The FMCSA (Federal Motor Carrier Safety Administration) has long been developing new mandates for HOS (hours of service). In 2020, many new regulations will be enforced. These rules affect approximately 3.5 million truckers. In 2019, the FMCSA’s goal to finalize regulations was delayed by the extended government shutdown, but by the end of the year, changes were back on track. Heading into 2020, businesses should be aware of regulations aimed at modernizing HOS, minimizing accidents, and accounting for inclement weather. According to the FMCSA, these compliance efforts are aimed at increased safety on the road and preventing injury.

According to the Commercial Vehicle Safety Alliance, ELD (electronic logging devices) are now required on all trucks and drivers may no longer use AOBRDs (automatic onboard recording devices). The ELD works by monitoring driving time and mileage to minimize fatigue. New HOS rules require mandated 30-minute breaks for every eight hours of driving time plus 30-minute off-duty breaks for every 14 hours on duty. Other regulations account for short haulers and dangerous weather.

Shippers should be mindful of ensuring that truckers have switched from AOBRDs to ELDs as the deadline for doing so was December 17. Businesses should also be aware of exemptions to new HOS regulations, like those found in Alaska, where the FMCSA allows for 20-hour duty-time windows and 15-hour driving time windows due to the logistics of shipping on Alaska’s thousand-mile truck line.

AB5 and the definition of “independent contractors”

In September 2019, the California Senate passed AB5, a bill that aims to define the difference between employees and independent contractors in the state. While the goal of AB5 was to better regulate gig economy platforms like Uber and DoorDash, the legislation could have a big impact on independent truck drivers. Logistic operators who oppose AB5 believe it will make it difficult for trucking companies to contract together and will negatively impact the independent owner-operator model. In November 2019, the California Trucking Association filed a challenge to the law that argues that AB5 could put 70,000 independent truckers out of work.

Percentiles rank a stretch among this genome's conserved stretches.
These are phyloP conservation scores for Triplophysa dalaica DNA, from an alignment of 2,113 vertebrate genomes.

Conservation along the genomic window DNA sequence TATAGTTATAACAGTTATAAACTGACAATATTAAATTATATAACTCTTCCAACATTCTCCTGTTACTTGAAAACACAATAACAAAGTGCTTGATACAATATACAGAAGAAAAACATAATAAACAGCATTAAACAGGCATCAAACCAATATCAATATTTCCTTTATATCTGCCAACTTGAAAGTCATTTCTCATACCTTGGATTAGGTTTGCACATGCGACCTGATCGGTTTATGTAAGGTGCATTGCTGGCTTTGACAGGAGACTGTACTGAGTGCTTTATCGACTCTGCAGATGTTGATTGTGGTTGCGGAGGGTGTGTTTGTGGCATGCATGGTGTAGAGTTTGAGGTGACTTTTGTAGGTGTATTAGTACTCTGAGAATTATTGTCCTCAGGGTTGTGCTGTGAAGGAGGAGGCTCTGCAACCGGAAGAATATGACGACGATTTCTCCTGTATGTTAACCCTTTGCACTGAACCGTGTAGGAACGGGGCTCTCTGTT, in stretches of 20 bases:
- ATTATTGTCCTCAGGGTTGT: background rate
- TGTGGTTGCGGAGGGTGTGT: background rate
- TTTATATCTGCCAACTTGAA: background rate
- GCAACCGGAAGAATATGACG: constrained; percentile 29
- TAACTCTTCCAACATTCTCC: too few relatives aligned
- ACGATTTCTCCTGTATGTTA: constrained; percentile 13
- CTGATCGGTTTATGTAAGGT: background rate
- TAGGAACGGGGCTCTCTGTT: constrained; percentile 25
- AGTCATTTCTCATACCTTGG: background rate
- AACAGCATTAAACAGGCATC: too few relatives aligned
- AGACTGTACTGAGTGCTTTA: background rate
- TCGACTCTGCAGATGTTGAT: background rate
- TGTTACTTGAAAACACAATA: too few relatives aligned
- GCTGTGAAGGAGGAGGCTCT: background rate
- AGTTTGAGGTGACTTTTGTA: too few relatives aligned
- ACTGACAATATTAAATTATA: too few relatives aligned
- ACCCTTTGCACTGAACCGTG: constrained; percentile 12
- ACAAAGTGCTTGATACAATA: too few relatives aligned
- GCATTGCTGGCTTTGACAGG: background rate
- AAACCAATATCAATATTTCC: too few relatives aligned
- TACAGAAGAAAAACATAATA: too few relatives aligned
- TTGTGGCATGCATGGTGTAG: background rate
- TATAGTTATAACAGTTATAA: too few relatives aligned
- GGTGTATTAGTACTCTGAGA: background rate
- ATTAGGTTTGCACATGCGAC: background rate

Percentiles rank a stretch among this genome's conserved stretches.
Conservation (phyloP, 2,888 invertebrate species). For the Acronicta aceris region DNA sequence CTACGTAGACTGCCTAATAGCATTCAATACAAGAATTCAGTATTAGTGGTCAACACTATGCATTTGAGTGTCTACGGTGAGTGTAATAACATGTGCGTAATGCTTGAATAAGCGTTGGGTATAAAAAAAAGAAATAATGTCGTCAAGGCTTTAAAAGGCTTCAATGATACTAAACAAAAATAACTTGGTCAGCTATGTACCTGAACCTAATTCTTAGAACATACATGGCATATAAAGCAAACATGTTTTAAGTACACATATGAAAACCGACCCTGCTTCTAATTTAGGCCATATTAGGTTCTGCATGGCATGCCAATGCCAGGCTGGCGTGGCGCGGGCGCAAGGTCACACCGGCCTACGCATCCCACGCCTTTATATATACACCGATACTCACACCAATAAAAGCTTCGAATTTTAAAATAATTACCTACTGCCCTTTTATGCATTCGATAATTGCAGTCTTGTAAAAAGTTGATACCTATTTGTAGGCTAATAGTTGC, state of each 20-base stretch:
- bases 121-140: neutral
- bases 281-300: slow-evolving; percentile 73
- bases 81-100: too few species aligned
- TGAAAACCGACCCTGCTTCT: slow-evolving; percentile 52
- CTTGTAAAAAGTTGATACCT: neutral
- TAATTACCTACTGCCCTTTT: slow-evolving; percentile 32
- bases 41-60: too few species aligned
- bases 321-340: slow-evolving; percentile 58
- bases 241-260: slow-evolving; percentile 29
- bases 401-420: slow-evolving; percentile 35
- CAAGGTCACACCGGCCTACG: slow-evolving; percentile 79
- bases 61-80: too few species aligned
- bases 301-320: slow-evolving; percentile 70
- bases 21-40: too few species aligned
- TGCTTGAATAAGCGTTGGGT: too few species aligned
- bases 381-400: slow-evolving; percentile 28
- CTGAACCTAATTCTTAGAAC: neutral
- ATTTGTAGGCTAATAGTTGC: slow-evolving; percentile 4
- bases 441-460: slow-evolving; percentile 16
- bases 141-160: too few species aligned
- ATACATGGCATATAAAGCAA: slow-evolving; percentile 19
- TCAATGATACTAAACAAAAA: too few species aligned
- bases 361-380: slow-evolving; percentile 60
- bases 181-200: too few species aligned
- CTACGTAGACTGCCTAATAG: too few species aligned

Business owners in California should be cognizant of the effects of AB5, which goes into effect in 2020, as regulations could result in a shortage of truck drivers statewide.

Potential solutions

The best way to minimize increased costs and shipping delays in 2020 is to stay up to date on changing laws. Businesses should pay special attention to which items may be difficult to move globally and how products are being classified. When handling logistics, shippers should view the process through the eyes of U.S. Customs and Border Protection and the FMSCA. New regulations will not favor businesses that cut corners and attempt to avoid tariffs, so staying current on compliance issues and consulting experts will be key in 2020.

Resource Logistics Group provides transportation and shipping advice combined with professional services and state-of-the-art technology. Our transportation advisors will help you understand changing regulations in the industry and what they mean for your logistics operations. From contract negotiation to easing back-office burdens, we’re your ally in excellence. Visit our contact page to get your free benchmarking analysis.

Steve Huntley